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While this video only takes three and a half minutes, the actual sign took several days to make. Victoria Estok and Kyle Hittmeier helped along the way – Kyle can be seen painting, Victoria is more elusive. The soundtrack is from some old friends from California, specifically: The Steady Ups and Doctor Echo’s Dub Disaster album, which is one of my favorites. Worth every penny and more.

How To: Get a vector file from your computer onto an 8×4 foot sheet of plywood

All of this is basically in the video, but here it is again. The design was originally a vector file. I made the printout on a large-format copier at the local chain store copy shop for about 8 dollars. Then used a light coat of spray mount to attach it temporarily to the wood. Then I followed the cuts with a good blade in the jig saw, and drilled where the circles were. Before removing the paper I drew a line over the printed line with a pen to leave an indentation on the wood. Lighting this from the side with a small flashlight, I could then trace over the indentations directly onto the wood with pencil. As I did this I removed the paper. Using the re-positionable spray mount means there is no residue of paper or adhesive.

If you have any specific questions, let me know.

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Posted on April 9, 2010

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This mix is of epic proportions – some might even say (in a bellowing and echoing voice) a “Mega-Mix P-P-Power Jam.” 28 tracks and over 2 hours! Some fffffat mixes may have better transitions, be more consistent genre-wise, hell – even have songs you like better. But I’ll tell you this, none are longer. …and if they are, they did it to spite me.

I combed the earth and the internet for 365 days for y’all and this is the result. You got your ancient rock songs, hillbilly country, early reggae, ethiopian jazz, hendrix samples, and drunk Tracy Morgan. And that’s just the tip of the iceburg.

Listen using the still great OpenTape player just a link away on my site or download the whole thing as a TGZ!! (yeah .tgz, who’s more punk rock now?)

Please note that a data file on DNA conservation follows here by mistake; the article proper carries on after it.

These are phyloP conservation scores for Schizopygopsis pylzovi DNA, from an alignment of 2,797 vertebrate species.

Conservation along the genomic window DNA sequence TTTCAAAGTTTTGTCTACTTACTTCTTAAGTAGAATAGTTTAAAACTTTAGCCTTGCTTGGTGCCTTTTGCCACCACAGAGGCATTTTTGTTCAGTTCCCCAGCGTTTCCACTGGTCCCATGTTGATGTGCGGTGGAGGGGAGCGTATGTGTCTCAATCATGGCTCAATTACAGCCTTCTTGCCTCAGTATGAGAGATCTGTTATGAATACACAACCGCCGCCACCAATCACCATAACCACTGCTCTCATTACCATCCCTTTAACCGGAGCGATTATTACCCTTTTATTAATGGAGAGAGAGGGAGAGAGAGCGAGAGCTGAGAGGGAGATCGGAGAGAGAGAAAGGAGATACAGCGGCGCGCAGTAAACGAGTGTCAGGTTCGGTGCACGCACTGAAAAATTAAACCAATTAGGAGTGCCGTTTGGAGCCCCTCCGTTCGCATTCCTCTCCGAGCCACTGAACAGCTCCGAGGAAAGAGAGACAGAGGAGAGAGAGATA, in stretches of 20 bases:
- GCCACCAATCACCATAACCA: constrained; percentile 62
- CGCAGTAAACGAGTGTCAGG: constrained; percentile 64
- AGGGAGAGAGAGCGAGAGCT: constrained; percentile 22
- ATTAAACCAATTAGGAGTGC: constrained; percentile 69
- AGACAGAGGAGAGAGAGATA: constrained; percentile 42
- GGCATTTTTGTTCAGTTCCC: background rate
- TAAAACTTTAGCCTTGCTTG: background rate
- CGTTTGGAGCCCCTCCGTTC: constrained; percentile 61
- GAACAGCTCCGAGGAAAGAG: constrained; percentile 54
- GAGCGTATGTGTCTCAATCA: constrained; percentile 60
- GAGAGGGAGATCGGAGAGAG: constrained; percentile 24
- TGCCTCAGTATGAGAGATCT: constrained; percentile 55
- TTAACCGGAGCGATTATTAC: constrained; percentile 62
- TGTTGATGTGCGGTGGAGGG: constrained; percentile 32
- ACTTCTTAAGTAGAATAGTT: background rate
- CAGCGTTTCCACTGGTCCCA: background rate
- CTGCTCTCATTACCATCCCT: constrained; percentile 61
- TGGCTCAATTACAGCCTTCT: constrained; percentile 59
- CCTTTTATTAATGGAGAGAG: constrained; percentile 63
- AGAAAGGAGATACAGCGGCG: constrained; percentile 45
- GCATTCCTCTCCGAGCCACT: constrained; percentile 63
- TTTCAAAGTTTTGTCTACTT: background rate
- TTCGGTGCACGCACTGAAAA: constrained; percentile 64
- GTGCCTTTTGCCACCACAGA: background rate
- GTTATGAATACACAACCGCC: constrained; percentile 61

If you like this, you’ll probably like the Tremendous Jamz of 2008 and the Tremendous Jamz of 2007 as well. If you don’t like it, by all means get in touch with an otologist.

All the best in 2010. I got a feeling it’s gonna be a good one.

Steve Lambert's Tremendous Jamz of 2009

  1. I Feel Alright (Dance All Night)
  2. gimme gimme good lovin’ – crazy elephant
  3. Do It – Pink Fairies
  4. Fire – Lupe Fiasco
  5. bombs over baghdad – Dr Ring Ding
  6. Wake Up – Missy Elliot
  7. We Can Work it Out – Stevie Wonder
  8. Seven Years – The Impressions
  9. Giggin’ Down 103rd – The Watts 103rd St. Rhythm Band –
  10. Right On – Clarence Wheeler & The Enforcers
  11. Goose It Up – Cookin’ On 3 Burners
  12. Rien Ne Va Plus – Funk Factory
  13. I Keep Forgettin’ – Michael McDonald
  14. Festival Wise – Trojan D.J. Box Set
  15. Double Six – Lee Perry
  16. Make Me Yours – Phyllis Dillon
  17. Runnin’ Out Of Fools – Aretha Franklin
  18. House Guest – Jim Gaffigan
  19. Before I Grow Too Old – Fats Domino
  20. Long Time in the Ground – Carl Sonny Leyland
  21. Don’t Push Me Too Far – Skeets Mcdonald
  22. Cuanto Cuestasm Cuanto Vales (Morenada) – Banda Conmoción
  23. Mulatu – Mulatu Astatke
  24. Fumando – Captain Planet
  25. Nobody Waits – TrackNField
  26. Here’s What’s Left – RJD2
  27. sports talk radio – Tracy Morgan
  28. Tom Scharpling and Paul F. Tompkins – Best Show on WFMU excerpt

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Posted on December 31, 2009

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Steve Lambert solo show walkthrough from Steve Lambert on Vimeo.

Steve says: “Release early, often, and with a Dub track from 1971″ See more install shots at visitsteve.com

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Posted on May 6, 2009

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FFFFFat fffffans come say hello…

EVERYTHING YOU WANT, RIGHT NOW! – NEW WORK BY STEVE LAMBERT
APRIL 25 TO JUNE 6, 2009
ARTIST’S RECEPTION APRIL 25, 2009 6 – 9PM

Charlie James Gallery
975 Chung King Road
Los Angeles, CA 90012

Charlie James Gallery is pleased to announce LA’s first solo show of internationally renowned artist-activist Steve Lambert. You may have encountered Steve’s work already, though you may not be aware of it. Maybe you saw him interviewed on CNN, or listened to him on NPR. Lambert’s work operates in popular culture, using everyday language and humor to convey ideas that both subvert and expand the worlds of art, free technology, and media.

Posted on April 19, 2009

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